This Sampha album, his debut full-length, is great. There’s not a bad song on here, Sampha does interesting things vocally and from a production standpoint, and his lyrics are thoughtful and personal while staying wrapped in deep metaphors and double meanings. And because it vaguely fits into the ever-expanding genre of R&B (with Sampha’s sound tinted more by synthesizers and effects ala Frank Ocean or fellow British contemporary James Blake), the songs are pleasant, melodic and listenable as background, dinner-party music in addition to being compelling close listens. And with close listens comes the revelation that this is very much an album about grief.
Like many, I first heard of Sampha through his vocal work on SBTRKT’s wonderful first album. His voice has been compared, favorably, to James Blake (and for good reason), but Sampha can dig into softer, more personal territory, and it shines through on some of Process‘s best tracks. After kicking off with the building, atmospheric “Plastic 100° C”, which extends an outer space metaphor to include spoken-word Neil Armstrong samples and blast-off noises, the album finds true form in second sequenced “Blood on Me”. Sampha has spoken extensively about where the song’s anxious, paranoid lyrics come from, and the trip-hop drum beat, rattling cowbells, jangling piano and panting vocal harmonies serve to build a nightmare surrounding Sampha’s voice, which sounds like it’s running through the song, losing breath, as he sings “I swear they smell the blood on me / I hear them coming for me!” This attention to detail, to be sure that all elements of the song contribute to its lyrical themes, are part of what puts Process a cut above its peers.
Ditto for “(No One Knows Me) Like the Piano”, which, after the claustrophobia of the first three tracks, takes the album into minimalist piano-ballad territory. Sampha is singing about how “Know one knows me like the piano in my mother’s home”, therefore the song is stripped back and the piano is featured prominently, not doused in effects but sounding like it’s coming straight out of his mother’s home. But the piano is a greater metaphor for Sampha’s late mother’s love, as he sings on the chorus “You know I left, I flew the nest / And you know I won’t be long”. The album continues with another stark piano ballad, the two-minute, “Take Me Inside”, to finish the front side, before switching gears again with “Reverse Faults”. The track uses reversed synthesizers to engineer a beat over which Sampha rattles off metaphors about his own faults – “Took the brake pads out the car / and I flew”, “I shot the blame and it scattered / Now there’s bullt holes spread across the walls”.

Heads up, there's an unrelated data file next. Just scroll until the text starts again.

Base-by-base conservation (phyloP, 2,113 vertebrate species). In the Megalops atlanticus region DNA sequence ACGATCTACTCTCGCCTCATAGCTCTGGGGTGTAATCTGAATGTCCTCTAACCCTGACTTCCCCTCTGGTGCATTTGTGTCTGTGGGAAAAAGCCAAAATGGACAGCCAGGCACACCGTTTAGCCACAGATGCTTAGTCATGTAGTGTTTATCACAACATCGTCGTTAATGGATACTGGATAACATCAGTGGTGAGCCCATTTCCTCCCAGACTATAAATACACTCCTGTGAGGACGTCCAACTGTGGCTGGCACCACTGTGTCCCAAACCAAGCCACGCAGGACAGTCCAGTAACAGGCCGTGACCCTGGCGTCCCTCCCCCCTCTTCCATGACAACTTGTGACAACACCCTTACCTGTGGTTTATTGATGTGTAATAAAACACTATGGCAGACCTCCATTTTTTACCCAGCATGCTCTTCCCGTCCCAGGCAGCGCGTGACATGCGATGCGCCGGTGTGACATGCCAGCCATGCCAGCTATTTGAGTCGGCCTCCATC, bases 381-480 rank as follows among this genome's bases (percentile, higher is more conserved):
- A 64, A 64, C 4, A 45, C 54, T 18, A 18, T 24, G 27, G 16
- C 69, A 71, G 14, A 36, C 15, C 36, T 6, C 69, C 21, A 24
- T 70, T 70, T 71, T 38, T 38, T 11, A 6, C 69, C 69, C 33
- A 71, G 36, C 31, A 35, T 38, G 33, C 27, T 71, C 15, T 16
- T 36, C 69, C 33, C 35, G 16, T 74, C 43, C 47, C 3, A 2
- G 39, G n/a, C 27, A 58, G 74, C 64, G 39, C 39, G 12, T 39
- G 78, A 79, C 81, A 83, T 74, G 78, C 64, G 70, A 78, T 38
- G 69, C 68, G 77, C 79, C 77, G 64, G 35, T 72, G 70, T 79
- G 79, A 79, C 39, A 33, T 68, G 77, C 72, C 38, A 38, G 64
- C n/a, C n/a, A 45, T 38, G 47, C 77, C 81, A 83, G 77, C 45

Across the album, Sampha sings with an anxious edge, worried less by the actions of others but by his own potential to fall apart, and it isn’t a stretch to suggest he is haunted by the recent losses of his parents. Never is this more apparent than on “Blood on Me”, but on the second half “Under”, Sampha buries himself under a chorus of vocal harmonies chanting “under” as he sings “Waves come crashing over me, I’m somewhere in open sea/ I’m gasping for air”. “Timmy’s Prayer” follows suit, a writing colab. with Kanye that takes the latter’s penchant for big, slow-jam drum beats and pairs it with Sampha’s séance-inspired address to his late parents – “If ever you’re listening, if heaven’s a prison / Then I am your prisoner”.
The record concludes with its most ambient track, “What Shouldn’t I Be”, which lacks percussion and is led by harp and soft, spacey synthesizers. The track ends the record in the present, as Sampha sings “I should visit my brother / But I haven’t been there in months / I’ve lost connection, signal / To how we were”. This album does not end on a happy, forward-looking, cathartic note. Rather, Sampha is just as unsure as ever, singing “Family ties / Put them ’round my neck.” The album title seems to refer to Sampha’s process of coping with his grief, or processing what has happened in his life, but the record’s fleeting happy moments occur only in the past, and the process seems, at the moment, to be ongoing.
Tight thematically, sad but intriguing lyrically, well-arranged and well-sequenced, Process is certainly a success. I kind of want the record to perhaps take a few more risks, include a few more high energy tracks ala “Blood on Me”, and shoot for some bigger, more bombastic, grandiose moments, but given the content that inspired the lyrics, those moves might not have suited the record’s emotional palette. Still, I anticipate this cracking many a year-end list, and for good reason – Sampha has delivered one of the best albums of the young year.